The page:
These trips to the Hampshire coast inspired Hertha’s next major project, on ripple movements in sand and water. She became interested in the dynamics of the rippled appearances of sand on the beach. Her 1910 paper on the subject, “The Origin and Growth of Ripple-Mark,” was published by the Royal Society, though they still did not accept her as a member. The paper, while credited to her, is listed as having been “Communicated by the late Prof. W. E. Ayrton.” Even after death, men were given credit for women’s work.
Hertha later developed this line of work into her invention of the Ayrton fan, which used the principles of wave motion to expel poisonous gas from war trenches. The use of chlorine, phosgene, and mustard gas as weapons was becoming common in warfare during the early days of WWI. Hertha’s fan was dismissed at first but, after proving useful, the war effort finally manufactured 104,000 Ayrton fans and distributed them to the men fighting in the trenches. Hertha spent the rest of her days building upon this wave theory to devise strategies of clearing noxious gasses out of mines and sewers.
The fight for women
At the same time that Hertha’s house served as an active laboratory, it was also “a centre for suffragist endeavor.” She joined the Women’s Social and Political Union in 1906 and participated in marches and demonstrations with her daughter, Barbara. She was attacked by a police officer while marching to Downing Street with suffragist Emmeline Pankhurst. In 1913, Hertha took in women who had been on hunger strike in prison and nursed them back to health.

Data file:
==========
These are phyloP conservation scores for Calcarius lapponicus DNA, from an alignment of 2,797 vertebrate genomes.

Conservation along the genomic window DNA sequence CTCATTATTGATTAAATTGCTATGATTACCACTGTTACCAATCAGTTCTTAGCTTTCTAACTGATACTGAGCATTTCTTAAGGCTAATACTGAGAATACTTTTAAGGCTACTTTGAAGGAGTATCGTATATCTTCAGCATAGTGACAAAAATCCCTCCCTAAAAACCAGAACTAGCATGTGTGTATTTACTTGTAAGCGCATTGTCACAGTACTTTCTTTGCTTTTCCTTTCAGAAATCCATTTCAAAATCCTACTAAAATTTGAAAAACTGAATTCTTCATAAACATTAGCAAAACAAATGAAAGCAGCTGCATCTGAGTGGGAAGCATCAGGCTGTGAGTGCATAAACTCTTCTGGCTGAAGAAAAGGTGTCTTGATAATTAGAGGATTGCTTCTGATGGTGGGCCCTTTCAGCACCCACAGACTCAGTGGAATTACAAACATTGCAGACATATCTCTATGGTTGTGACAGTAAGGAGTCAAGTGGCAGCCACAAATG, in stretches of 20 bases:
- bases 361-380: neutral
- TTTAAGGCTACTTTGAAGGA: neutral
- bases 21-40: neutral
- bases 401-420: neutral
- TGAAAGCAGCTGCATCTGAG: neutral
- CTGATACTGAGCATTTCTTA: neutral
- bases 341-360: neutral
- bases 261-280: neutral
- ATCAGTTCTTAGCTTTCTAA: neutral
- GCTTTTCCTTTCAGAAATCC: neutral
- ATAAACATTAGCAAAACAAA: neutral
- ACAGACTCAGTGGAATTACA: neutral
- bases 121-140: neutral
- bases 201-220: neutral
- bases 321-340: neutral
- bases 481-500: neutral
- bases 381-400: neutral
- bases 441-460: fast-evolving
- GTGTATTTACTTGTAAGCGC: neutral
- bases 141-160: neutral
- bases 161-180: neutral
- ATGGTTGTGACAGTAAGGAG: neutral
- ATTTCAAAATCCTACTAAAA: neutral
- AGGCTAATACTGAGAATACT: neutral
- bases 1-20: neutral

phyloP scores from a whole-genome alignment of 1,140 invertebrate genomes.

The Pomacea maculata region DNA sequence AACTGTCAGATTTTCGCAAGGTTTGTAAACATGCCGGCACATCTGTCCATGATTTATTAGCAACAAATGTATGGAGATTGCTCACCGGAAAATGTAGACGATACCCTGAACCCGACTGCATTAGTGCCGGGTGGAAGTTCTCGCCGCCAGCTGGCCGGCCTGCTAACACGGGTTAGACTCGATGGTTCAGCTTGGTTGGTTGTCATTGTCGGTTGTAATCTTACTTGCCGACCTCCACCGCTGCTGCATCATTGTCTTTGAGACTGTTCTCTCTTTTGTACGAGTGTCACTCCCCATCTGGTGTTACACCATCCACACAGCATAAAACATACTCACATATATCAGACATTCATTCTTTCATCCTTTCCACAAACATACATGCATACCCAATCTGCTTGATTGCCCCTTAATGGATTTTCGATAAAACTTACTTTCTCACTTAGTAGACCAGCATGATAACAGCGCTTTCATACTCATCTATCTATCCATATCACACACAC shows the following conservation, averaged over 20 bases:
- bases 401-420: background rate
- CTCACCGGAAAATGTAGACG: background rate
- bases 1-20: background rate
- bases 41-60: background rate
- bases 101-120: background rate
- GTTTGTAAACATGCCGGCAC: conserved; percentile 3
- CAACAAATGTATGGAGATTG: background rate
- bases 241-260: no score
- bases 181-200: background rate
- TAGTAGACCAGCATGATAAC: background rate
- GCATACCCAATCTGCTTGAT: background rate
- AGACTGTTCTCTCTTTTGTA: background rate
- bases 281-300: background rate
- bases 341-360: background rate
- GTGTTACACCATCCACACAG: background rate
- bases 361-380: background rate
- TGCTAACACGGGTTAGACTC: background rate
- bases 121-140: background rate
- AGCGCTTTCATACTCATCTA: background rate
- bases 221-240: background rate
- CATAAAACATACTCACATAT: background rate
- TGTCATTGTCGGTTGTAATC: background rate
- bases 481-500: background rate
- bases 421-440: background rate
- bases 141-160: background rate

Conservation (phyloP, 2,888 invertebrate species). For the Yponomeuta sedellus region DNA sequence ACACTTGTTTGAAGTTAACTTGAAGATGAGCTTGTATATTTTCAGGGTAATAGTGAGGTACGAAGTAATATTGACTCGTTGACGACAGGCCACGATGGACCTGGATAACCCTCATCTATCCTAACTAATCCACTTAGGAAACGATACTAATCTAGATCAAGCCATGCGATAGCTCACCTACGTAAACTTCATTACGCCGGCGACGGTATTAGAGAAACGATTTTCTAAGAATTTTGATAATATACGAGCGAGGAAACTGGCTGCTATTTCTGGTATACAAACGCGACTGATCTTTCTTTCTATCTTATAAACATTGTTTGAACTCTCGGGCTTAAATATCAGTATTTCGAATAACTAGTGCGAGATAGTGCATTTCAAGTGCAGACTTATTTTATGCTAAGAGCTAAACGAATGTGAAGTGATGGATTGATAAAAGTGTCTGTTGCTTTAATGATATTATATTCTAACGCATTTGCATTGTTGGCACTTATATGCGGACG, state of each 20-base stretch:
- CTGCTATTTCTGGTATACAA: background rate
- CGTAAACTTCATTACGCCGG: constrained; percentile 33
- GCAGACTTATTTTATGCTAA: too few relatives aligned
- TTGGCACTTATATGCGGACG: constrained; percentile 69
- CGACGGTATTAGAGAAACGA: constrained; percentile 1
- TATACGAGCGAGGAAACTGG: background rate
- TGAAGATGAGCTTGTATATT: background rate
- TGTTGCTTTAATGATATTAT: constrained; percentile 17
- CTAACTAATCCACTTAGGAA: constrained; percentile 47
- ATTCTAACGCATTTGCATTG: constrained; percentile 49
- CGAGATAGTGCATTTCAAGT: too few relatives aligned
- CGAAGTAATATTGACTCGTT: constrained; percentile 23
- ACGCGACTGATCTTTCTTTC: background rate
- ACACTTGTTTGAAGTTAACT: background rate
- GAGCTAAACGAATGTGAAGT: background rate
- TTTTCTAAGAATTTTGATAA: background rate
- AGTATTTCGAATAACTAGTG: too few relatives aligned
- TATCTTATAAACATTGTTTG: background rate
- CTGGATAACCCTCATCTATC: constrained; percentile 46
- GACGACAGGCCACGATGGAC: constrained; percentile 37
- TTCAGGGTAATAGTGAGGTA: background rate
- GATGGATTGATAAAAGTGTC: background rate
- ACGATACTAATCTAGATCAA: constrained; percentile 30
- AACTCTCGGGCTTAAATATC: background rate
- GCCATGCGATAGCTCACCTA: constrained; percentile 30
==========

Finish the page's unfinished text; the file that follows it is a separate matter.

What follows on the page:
In 1914, Hertha doubled down on her support of the suffrage movement. She donated part of an inheritance from mentor Barbara Bodichon, 100 pounds, the equivalent of £11,625 in 2019, to form the United Suffragists, which included both men and women. Hertha became the vice president and her daughter, Barbara, the secretary of the organization.
Hertha’s support of women was not limited to the suffrage movement. In addition to supporting the scientific endeavors of her friend, Marie Curie, Hertha was also an outspoken voice for the rights of women in science. According to her 1923 obituary, “It was her opinion that women were naturally inventive and original, and that these qualities, joined to the capacity for patient work that is universally allowed to be theirs, especially fitted them for scientific work.” She fought for this principle every day of her life.
And as her obituary writer also noted, “she was a good woman, despite of her being tinged with the scientific afflatus.”